How to Clean & Plant Cardboard Plant Seeds

Overview

Cardboard plants are fern-like landscaping plants that can add a lush, tropical feel to any yard or garden. They are also well suited to pot and indoor growing. They don't usually flower, but produce seeds in their pod-like fruit. New cardboard plants can be propagated from these seeds.

Drying Cardboard Plant Seeds

Step 1

Harvest cardboard plant fruit to harvest the seeds. Wait until the pod has split open for easy access to the seeds. Spread the fruit, and use a spoon to scoop the seeds out into a strainer. Run water through the strainer to clean the seeds as much as possible.

Step 2

Put the seeds into a container that has a lid, and fill the container with water. Put the lid on loosely, and allow the container to sit in the sun for two days. After two days have passed, open the container and pour out the water, which will now contain plant matter, excess leaves and any seeds that weren't viable.

Step 3

Rinse the seeds with water again. Fill the container with water and rotate the container to move the water through the seeds. Dump the water to dump any remaining plant matter.

Step 4

Pour the seeds out onto coffee filters and set the filters in a sunny spot. Leave the seeds for several days, until they're well dried. Protect the seeds from any wind or birds at this time.

Planting Cardboard Plant Seeds

Step 1

Start your cardboard plant seeds in pots, to allow them to sprout and establish before being exposed to outdoor environments. Fill pots with a mixture of sand and potting soil (equal parts). Once they're established, cardboard plants will require good drainage with very little nutrition, and can be grown in sand alone. During sprouting, however, support them with a good potting soil.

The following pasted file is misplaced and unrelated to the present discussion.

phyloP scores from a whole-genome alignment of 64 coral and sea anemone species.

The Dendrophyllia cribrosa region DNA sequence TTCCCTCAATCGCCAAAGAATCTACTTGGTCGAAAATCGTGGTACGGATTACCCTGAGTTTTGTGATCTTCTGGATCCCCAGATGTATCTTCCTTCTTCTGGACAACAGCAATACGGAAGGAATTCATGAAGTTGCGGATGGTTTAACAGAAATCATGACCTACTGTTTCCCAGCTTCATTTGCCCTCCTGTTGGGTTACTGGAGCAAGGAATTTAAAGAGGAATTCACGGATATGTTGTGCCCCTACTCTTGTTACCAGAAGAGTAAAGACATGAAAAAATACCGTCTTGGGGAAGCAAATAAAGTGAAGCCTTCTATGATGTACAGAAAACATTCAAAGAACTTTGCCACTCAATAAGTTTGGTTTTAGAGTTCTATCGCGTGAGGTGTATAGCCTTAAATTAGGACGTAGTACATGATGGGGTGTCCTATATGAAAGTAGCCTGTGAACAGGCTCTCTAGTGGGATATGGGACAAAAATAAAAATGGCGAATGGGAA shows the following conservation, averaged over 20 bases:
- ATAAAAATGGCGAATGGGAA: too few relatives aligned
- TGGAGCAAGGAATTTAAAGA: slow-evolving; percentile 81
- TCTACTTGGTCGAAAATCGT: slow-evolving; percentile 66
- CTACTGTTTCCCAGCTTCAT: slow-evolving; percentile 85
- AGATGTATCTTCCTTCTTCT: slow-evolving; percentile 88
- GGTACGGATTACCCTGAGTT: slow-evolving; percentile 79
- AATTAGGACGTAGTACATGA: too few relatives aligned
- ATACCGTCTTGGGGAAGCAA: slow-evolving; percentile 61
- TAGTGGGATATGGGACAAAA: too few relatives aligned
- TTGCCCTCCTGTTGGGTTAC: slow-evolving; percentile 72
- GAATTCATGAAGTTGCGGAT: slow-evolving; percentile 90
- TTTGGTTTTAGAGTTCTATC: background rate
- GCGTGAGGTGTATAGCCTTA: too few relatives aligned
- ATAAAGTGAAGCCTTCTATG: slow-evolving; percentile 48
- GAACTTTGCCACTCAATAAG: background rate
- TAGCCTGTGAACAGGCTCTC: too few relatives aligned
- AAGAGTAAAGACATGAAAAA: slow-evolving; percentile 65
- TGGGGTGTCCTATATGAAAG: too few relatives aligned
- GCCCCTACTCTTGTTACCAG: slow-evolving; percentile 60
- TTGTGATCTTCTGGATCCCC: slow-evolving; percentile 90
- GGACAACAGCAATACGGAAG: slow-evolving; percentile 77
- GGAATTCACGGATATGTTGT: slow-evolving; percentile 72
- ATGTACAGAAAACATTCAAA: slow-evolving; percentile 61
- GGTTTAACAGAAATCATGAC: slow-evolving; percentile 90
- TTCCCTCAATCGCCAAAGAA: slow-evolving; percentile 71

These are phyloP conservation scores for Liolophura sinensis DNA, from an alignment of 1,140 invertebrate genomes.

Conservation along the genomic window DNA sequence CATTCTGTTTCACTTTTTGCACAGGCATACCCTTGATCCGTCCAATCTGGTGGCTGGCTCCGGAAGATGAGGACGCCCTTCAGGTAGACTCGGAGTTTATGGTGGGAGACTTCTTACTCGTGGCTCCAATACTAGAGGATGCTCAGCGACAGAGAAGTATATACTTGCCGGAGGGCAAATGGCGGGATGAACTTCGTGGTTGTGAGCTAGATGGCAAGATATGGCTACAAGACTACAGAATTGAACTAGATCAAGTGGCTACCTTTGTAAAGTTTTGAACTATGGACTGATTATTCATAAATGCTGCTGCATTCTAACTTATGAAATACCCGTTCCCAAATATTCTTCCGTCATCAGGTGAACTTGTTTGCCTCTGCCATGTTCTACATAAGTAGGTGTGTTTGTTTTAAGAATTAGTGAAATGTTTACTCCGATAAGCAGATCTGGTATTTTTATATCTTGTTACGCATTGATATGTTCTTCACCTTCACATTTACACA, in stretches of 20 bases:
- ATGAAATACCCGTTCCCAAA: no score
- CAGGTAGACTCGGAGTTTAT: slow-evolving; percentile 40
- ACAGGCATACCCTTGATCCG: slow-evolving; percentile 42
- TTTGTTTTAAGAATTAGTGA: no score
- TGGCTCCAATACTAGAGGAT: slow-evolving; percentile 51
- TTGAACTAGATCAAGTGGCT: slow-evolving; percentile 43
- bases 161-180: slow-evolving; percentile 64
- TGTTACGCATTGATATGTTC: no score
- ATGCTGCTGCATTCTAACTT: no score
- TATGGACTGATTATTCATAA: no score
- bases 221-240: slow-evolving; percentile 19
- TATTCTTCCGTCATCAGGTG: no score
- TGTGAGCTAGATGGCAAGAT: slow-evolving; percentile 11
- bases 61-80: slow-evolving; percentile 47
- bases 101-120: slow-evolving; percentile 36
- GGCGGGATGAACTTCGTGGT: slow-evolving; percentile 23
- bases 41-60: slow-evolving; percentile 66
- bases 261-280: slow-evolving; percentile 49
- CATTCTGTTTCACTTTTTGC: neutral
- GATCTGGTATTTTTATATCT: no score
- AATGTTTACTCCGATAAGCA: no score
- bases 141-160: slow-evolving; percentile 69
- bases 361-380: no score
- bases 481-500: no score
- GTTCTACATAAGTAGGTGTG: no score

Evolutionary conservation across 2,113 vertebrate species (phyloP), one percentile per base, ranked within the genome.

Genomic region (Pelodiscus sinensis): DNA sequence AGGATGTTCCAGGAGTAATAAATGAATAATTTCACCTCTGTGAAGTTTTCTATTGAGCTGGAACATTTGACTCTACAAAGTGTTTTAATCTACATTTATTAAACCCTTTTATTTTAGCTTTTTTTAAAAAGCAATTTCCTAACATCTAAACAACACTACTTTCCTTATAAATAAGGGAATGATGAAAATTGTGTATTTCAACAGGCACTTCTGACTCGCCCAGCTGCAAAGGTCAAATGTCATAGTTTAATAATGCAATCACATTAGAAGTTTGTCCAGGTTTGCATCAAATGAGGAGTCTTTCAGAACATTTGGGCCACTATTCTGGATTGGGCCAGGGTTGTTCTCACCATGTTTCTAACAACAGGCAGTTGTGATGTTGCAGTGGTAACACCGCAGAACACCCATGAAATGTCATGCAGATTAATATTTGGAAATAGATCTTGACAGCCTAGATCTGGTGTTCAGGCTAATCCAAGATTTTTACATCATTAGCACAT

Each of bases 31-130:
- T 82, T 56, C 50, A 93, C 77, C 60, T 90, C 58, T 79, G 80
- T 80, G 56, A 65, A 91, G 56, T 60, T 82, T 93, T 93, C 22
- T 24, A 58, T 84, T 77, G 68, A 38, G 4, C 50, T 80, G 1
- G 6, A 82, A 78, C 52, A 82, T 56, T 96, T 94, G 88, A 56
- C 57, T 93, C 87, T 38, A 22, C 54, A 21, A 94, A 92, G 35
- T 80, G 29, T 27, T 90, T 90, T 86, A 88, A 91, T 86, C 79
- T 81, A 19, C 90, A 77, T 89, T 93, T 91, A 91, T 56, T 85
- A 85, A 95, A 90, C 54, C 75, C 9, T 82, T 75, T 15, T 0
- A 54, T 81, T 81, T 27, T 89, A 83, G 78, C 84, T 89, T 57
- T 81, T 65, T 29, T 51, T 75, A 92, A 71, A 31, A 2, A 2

Step 2

Push the seeds into the soil mixture until they're fully covered. Water them sparingly; cardboard plants don't require much water, even as seeds.

Step 3

Place the pots in the sun until the new cardboard plants sprout. Water them only when the soil has dried out. Once the plants have sprouted, they can be maintained in full sun or moved to partial shade.

Step 4

Transplant the new cardboard plants to an outdoor setting, if you choose. Cardboard plants are viable in the garden, yard or border plant boxes with full to partial sun. Prepare your soil by turning up the top 6 inches of the garden soil and mixing it with sand. You should end with 30 percent garden soil and 70 percent sand, to ensure a quick-draining environment for the cardboard plant.

Step 5

Dig a hole in the soil that is roughly the size of the pot in which you've grown your cardboard plant. Gently grasp the cardboard plant at its base, and pull it from the pot. Transfer as much soil as you can with the roots, and be careful not to damage the plant as you pull it out.

Step 6

Place the plant in its new site, and use your hands to pack your planting soil around its base. Water until the soil is moist but not soaked.

Tips and Warnings

  • Too much water can damage cardboard plants.

Things You'll Need

  • Containers with lids
  • Spoon
  • Strainer
  • Coffee filters
  • Sand
  • Potting soil
  • Pots

References

  • University of Florida IFAS Extension: Cardboard Plant, Cardboard Cycad
  • PlantaPalm.com: The Cycads of...
  • Victory Seed Company: Saving Tomato Seeds
Keywords: drying cardboard plants seeds, how to grow cardboard plants, cardboard plant sprout

About this Author

Carrie Terry has been writing since 1999 and has published work for the "Daily Bruin," eHow, eHow Home & Garden and LIVESTRONG.COM. She now runs an independent publishing house. Terry received a Bachelor of Arts in English and film from the University of California Los Angeles.

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